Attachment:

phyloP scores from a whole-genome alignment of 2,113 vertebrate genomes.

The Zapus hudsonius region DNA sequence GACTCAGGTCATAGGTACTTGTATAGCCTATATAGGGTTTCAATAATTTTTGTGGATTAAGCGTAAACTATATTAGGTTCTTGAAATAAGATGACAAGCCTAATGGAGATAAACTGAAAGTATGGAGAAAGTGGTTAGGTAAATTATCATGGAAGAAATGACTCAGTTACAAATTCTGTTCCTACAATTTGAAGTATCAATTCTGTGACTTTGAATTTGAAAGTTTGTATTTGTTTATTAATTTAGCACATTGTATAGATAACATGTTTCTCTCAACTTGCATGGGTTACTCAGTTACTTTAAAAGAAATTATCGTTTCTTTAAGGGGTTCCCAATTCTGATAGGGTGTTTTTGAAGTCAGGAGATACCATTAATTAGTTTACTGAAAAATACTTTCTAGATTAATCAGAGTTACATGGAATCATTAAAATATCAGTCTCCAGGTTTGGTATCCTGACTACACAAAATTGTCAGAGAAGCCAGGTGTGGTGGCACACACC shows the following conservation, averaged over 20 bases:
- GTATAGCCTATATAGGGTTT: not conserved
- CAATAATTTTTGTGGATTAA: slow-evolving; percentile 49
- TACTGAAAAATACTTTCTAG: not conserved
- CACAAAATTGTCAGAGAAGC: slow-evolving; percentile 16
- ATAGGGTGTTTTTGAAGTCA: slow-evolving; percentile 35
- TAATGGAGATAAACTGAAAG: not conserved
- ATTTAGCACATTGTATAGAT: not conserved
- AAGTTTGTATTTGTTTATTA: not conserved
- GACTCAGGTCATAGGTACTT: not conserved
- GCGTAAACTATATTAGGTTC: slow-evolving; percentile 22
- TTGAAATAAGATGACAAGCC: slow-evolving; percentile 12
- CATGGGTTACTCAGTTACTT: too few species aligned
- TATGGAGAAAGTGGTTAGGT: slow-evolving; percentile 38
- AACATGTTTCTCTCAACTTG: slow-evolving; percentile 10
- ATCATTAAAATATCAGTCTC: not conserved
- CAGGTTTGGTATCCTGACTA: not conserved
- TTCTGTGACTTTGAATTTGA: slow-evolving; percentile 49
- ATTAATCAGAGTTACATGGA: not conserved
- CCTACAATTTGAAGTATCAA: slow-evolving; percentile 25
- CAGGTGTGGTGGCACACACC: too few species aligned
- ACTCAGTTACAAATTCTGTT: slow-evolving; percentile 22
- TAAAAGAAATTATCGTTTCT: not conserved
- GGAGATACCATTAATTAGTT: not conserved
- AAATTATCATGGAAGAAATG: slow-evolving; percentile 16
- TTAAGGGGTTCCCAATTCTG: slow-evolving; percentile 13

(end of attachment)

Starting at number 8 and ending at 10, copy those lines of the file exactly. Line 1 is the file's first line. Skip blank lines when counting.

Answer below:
- TAATGGAGATAAACTGAAAG: not conserved
- ATTTAGCACATTGTATAGAT: not conserved
- AAGTTTGTATTTGTTTATTA: not conserved